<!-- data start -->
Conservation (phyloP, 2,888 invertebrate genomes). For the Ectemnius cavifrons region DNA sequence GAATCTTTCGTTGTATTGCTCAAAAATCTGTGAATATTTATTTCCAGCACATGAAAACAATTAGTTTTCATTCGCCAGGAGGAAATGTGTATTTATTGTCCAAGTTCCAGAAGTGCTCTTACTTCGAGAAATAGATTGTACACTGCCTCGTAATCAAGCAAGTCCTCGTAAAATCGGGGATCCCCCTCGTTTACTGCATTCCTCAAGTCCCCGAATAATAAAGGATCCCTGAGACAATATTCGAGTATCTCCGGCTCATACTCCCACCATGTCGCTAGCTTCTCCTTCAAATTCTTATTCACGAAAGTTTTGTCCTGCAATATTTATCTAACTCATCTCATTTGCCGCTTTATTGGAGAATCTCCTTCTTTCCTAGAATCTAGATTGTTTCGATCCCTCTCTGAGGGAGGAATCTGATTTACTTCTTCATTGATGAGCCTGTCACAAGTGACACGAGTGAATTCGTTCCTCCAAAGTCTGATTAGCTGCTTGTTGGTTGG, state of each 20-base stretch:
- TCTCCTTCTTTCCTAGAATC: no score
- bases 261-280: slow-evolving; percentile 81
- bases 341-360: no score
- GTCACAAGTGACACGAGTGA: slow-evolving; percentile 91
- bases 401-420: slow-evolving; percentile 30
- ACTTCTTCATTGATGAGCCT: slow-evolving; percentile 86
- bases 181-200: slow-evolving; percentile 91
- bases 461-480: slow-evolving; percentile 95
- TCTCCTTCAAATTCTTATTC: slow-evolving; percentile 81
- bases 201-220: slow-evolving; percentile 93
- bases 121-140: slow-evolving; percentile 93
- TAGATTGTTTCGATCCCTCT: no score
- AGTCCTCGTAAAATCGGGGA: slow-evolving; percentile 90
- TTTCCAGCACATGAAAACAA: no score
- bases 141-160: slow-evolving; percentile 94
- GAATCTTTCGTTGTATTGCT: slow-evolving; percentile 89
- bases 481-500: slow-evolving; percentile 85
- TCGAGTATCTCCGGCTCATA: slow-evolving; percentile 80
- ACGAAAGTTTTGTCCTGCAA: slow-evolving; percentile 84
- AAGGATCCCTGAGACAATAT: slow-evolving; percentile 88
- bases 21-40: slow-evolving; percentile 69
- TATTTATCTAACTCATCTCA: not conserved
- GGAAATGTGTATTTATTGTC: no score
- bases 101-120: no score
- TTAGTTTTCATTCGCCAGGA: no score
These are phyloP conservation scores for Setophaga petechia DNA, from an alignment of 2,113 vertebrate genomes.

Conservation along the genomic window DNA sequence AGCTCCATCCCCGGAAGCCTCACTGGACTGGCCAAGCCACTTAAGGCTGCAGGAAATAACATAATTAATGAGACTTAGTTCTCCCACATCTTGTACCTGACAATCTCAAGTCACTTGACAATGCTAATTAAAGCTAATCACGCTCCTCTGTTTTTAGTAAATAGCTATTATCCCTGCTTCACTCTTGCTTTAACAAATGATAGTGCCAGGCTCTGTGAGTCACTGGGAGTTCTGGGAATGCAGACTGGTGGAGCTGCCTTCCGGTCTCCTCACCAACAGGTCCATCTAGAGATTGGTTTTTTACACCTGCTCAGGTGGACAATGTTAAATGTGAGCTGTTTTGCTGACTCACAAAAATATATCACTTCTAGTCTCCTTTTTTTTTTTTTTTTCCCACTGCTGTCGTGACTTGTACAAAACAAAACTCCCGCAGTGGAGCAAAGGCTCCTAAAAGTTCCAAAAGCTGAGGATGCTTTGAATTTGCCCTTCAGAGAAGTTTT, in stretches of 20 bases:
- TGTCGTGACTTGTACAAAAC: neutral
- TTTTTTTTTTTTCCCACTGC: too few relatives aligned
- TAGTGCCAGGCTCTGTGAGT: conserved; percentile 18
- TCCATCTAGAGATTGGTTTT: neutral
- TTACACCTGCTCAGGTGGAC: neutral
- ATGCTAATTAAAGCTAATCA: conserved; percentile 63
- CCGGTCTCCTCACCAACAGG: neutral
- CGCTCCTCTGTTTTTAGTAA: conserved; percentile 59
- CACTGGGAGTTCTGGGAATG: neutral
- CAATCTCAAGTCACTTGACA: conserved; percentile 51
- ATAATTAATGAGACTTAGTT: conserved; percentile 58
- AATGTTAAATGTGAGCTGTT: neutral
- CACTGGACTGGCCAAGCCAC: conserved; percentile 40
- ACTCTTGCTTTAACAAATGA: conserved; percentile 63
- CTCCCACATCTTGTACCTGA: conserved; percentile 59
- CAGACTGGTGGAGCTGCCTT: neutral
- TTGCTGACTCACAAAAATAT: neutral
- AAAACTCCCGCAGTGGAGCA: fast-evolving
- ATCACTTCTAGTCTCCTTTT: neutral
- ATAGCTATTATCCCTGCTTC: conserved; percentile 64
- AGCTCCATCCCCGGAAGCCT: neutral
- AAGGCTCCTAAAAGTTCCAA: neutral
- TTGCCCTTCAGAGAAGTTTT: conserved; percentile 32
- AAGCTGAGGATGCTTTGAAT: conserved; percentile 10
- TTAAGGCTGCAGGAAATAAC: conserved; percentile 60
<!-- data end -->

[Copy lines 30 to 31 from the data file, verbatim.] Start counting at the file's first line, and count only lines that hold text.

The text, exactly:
- TTTTTTTTTTTTCCCACTGC: too few relatives aligned
- TAGTGCCAGGCTCTGTGAGT: conserved; percentile 18